She Informs the Major of a Message from her Log, Which she Delivers to Him
Rather than Shrug Off the Communication as Cryptic Nonsense, Major Briggs
Recognizes the Significance of "Deliver the Message"
In a Humorous Pun on a Plaque Kept in the Office of Pres. Harry S. Truman,
Sheriff Truman's Namesake, We See a New Meaning of "The Buck Stops Here"
Sheriff Truman Receives a Call from Ben Horne
Ben Calmly Reports his Daughter Audrey has been Missing for the Past Two
Days and then Sips Down Some More Fine Wine
Agent Cooper is Far More Concerned Over Audrey's Disappearance than
Her Own Father
Ben then Disconnects from the Sheriff and Goes Back to Business with Jerry,
Who Makes a Follow-Up Call with the Icelandic Investment Group
Leland Palmer Pops into the Room to Suggest they Call the Icelanders
Ben and Jerry Soon Realize that Leland has Already Called the Icelanders to
Inform Them About the Sawmill Fire, Something the Horne Brothers Wanted
to Keep Under Wraps for Now
As Ben and Jerry Perform Damage Control on the Problem Leland Caused,
Leland Sees a Copy of the Sketch of Bob
As Ben and Jerry Disconnect from the Icelanders, Leland Shares with the
Horne Brothers that he Saw this Man as a Boy and he Needs to Tell the Police
Ben Asks Jerry to Kill Leland, Perhaps Half-Jokingly, Perhaps Not
Leo Johnson on Life Support at the Hospital
Doc Hayward Informs Shelly About Her Husband Leo's Condition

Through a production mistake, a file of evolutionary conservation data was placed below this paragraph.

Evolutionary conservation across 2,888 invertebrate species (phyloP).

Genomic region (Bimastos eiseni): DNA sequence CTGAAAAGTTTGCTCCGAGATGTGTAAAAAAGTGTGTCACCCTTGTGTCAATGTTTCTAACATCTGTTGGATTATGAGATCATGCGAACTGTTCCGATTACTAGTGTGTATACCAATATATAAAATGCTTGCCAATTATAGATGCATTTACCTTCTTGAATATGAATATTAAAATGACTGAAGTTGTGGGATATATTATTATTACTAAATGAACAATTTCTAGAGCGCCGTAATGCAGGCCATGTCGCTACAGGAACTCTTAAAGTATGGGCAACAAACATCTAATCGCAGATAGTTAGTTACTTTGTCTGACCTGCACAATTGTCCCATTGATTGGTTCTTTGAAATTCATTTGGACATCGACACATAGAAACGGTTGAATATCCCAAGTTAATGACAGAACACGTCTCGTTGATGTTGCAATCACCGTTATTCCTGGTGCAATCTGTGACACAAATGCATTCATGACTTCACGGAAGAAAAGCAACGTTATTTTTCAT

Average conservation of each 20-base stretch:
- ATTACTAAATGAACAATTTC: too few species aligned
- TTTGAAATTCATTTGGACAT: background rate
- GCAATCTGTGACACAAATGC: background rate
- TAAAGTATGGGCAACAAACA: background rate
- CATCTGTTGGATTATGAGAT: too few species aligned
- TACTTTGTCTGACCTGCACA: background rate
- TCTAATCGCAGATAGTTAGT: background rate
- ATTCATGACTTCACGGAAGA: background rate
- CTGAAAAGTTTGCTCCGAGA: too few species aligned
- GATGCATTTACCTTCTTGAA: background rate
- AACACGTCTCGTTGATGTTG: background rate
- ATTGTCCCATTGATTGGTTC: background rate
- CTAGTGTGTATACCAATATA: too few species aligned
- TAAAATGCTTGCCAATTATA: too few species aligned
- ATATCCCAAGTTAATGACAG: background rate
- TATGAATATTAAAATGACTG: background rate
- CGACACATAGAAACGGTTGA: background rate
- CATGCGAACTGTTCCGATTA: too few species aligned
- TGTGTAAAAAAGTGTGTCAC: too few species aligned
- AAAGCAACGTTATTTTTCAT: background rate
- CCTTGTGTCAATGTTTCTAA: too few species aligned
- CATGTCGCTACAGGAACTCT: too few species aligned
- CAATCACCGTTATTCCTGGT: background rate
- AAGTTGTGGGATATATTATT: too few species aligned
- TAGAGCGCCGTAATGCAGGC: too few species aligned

Shelly Cannot Help But Cry with Conflicting Emotions Over Being Freed
from Her Husband's Abuse, But Guilty Over his Nearly Vegetative State
Doc Hayward Offers Shelly a Friendly Hug of Comfort
Later that Night Bobby Convinces Shelly that Bringing Leo Home Would
Enabling them to Scam the Insurance and Live Like Kings
Audrey Wants to Find Out if Laura Worked at One-Eyed Jacks
So She Intercepts a Bucket of Ice Intended for Emory Battis, the Sleazy
Manager of Horne's Department Store Who Recruits Many of the Girls
Emory's Bizarre Fetishes Conveniently Immobilizes Him for Audrey
Audrey Dismisses the Other Girl from Her Duties and Begins Interrogating Battis
She Tests Emory by First Asking Questions to Which She Already Knows the Answers
After Some Prodding with Possible Strangulation, Emory Admits that Laura
Used to Work at One-Eyed Jacks
Audrey Learns that Laura was Supposedly Fired for Drug Use (Doubtful
Considering Blackie's Addiction to Heroin) and that Ben Horne Probably
Knew of Laura's Employment
Although Audrey has learned more than she bargained for in her investigation at One-Eyed Jacks, she is in a precarious situation now that Battis is aware of what she is doing. Audrey's only hope is to act decisively to escape back home.
Major Briggs Visits Agent Cooper at the Great Northern
The Log Lady Inspired Major Briggs to Deliver a Message Received on Deep
Space Monitors Aimed at Far-Off Solar Systems and Galaxies
The Air Force Monitors and Analyzes the Signals from Outer Space, Which
Tends to be Only Random Radio Clatter
But at the Moment Agent Cooper was Shot Two Days Earlier, a Clear
Message was Received Amid the Space Garbage
The Owls are Not What they Seem